You click the link he OP gives you, and it leads to a site, then you press the picture to enlarge the directions/picture tutorial. =] They're super cute looking too. I hope this helped.


    Edit:// I just realized the link is for charms, but I guess you can modify it to suit keychains? =/
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  • IntangiblyYoursIntangiblyYours Posts: 747Member
    Thanks everyone!

    I got some polymer clay this past weekend! I'm so excited to get started.

    However, I just wanted to make sure that it's safe to use the oven for food after baking the clay? Like, the fumes from the clay isn't going to go into the whatever food I bake afterwards, is it?
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  • nobody knowsnobody knows what I think outof thisworldPosts: 13,087Member

    IDOL

    ^ :lol: of course
    or else everyone would have like their own personal oven just for baking clay figurines.
  • stegorawrusstegorawrus Posts: 97Member
    Well I'm starting to use air-dry clay (just bought today!) instead of polymer clay because when I bake the ones I have now.. It just stinks up the kitchen so much :( so I rather not use it anymore. A lot of people say its safe to bake it in your own oven, (there's no need to spend 50$ or w/e for a "polymer clay oven" because you could just go ahead and get a cheap toaster oven if you know how to use the right temperatures). <<- Remember that toaster ovens might sometimes have a higher baking temperature!

    To be honest... also when I baked my polymer clay my oven back home still smelled like the fumes the clay did. But my oven isn't that awesome, just make sure your windows are open and work in a well-ventilated area!!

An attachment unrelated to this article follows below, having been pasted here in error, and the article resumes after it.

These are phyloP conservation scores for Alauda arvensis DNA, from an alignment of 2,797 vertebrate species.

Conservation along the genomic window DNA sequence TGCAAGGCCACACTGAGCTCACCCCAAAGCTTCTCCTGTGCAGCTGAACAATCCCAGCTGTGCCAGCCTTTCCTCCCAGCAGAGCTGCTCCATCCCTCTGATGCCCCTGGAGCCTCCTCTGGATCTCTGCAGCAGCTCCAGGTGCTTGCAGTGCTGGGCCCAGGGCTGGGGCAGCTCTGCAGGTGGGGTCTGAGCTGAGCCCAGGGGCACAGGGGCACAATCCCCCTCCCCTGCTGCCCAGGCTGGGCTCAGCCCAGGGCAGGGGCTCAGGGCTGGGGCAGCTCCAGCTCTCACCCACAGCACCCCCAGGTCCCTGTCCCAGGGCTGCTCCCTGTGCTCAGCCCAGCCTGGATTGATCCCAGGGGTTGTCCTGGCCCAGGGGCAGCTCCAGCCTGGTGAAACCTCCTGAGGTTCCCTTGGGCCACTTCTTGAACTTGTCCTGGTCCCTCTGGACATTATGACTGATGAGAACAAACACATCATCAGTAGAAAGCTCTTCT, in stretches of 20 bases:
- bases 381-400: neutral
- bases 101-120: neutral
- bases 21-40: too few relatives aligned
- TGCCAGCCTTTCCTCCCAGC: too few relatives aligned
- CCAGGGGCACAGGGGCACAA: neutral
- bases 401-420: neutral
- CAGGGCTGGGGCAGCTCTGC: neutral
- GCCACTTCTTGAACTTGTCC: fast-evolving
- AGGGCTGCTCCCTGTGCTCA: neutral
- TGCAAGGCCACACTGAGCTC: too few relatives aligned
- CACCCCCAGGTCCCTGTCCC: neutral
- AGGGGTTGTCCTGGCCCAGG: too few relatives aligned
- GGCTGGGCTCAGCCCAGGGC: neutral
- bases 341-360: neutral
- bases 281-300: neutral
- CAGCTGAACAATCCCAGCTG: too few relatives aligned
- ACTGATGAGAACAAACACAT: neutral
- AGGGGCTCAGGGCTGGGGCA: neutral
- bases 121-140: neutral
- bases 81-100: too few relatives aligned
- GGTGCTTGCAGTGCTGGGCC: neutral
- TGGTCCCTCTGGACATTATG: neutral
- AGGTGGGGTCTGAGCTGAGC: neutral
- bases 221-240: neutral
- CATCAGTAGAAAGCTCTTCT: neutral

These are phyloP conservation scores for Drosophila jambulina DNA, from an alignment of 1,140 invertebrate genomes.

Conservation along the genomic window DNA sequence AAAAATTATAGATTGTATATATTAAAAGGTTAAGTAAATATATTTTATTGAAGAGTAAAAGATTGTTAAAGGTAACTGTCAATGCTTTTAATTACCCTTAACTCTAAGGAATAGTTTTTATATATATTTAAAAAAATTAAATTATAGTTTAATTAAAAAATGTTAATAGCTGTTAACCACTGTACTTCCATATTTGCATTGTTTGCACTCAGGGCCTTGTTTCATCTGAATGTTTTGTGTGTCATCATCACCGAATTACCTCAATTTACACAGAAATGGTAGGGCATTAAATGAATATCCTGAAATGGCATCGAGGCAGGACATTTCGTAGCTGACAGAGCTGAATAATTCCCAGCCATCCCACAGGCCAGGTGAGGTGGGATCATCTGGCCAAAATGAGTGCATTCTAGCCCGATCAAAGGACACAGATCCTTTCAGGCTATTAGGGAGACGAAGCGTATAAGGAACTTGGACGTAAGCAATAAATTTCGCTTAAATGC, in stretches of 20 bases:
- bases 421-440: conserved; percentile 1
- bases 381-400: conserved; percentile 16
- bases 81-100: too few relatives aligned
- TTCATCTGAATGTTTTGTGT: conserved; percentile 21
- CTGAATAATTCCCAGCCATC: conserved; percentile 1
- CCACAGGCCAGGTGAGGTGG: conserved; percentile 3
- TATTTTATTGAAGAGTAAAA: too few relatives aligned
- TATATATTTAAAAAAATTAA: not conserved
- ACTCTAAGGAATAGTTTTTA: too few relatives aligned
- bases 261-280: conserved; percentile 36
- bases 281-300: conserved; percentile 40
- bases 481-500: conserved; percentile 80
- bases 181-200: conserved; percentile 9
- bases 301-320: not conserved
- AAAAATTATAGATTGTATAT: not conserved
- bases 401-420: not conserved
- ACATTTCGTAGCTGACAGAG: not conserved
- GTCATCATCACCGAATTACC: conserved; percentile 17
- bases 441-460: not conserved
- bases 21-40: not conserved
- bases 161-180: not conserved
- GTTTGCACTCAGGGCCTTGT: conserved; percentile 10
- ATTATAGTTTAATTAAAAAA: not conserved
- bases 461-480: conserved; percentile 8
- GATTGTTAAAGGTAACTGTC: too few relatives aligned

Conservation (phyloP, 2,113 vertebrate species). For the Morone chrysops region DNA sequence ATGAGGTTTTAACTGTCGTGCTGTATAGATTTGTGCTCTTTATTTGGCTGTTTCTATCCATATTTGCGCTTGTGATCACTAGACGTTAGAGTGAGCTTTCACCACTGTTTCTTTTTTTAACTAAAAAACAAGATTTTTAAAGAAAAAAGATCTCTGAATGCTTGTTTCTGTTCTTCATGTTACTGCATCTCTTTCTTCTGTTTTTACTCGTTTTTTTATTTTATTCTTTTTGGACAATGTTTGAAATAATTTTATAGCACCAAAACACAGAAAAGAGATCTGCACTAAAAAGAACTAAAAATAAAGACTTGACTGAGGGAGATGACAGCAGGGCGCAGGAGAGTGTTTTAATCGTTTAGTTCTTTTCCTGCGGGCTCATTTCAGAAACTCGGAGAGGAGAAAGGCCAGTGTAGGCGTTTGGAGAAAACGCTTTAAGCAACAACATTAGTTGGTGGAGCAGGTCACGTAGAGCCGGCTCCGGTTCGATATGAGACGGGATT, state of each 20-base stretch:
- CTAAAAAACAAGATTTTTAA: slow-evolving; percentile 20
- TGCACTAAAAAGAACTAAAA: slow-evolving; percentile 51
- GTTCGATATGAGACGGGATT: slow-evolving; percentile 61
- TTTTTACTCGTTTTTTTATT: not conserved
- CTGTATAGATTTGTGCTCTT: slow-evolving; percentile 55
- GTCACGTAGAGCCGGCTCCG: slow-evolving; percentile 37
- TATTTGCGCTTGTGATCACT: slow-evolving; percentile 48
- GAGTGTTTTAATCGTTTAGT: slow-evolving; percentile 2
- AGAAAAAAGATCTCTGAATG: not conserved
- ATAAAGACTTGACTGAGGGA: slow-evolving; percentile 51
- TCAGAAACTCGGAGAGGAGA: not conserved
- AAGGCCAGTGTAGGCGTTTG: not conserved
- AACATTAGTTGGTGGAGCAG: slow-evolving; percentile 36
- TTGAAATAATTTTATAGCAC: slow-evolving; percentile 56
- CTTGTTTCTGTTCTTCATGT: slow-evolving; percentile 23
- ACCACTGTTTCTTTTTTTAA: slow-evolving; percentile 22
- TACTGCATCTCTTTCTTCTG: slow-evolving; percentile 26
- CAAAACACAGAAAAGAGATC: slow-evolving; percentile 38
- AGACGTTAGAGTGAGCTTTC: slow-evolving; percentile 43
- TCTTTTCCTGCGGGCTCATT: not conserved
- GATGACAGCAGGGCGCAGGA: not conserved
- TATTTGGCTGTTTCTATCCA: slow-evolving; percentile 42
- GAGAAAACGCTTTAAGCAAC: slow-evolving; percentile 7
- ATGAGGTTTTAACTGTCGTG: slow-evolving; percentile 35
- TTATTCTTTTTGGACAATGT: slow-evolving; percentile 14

I'll edit my post later to see if there's any vast differences in the air dry clay.
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  • IntangiblyYoursIntangiblyYours Posts: 747Member
    stegorawrus wrote on 17 June 2010 - 05:53 PM:

    Well I'm starting to use air-dry clay (just bought today!) instead of polymer clay because when I bake the ones I have now.. It just stinks up the kitchen so much :( so I rather not use it anymore. A lot of people say its safe to bake it in your own oven, (there's no need to spend 50$ or w/e for a "polymer clay oven" because you could just go ahead and get a cheap toaster oven if you know how to use the right temperatures). <<- Remember that toaster ovens might sometimes have a higher baking temperature!

    To be honest... also when I baked my polymer clay my oven back home still smelled like the fumes the clay did. But my oven isn't that awesome, just make sure your windows are open and work in a well-ventilated area!!

    I'll edit my post later to see if there's any vast differences in the air dry clay.


    Let me know! :] I love baking sweets too, so that would be awful if it ruined the oven (not to mention my mom would kill me).

    Alsoooooooo. How do you store unused clay? One place I read said a plastic/ziplock bag is okay, but another place said a glass/metal container that's only going to be used to hold the clay...so which?
    "The best thing about a picture is that it never changes, even when the people in it do."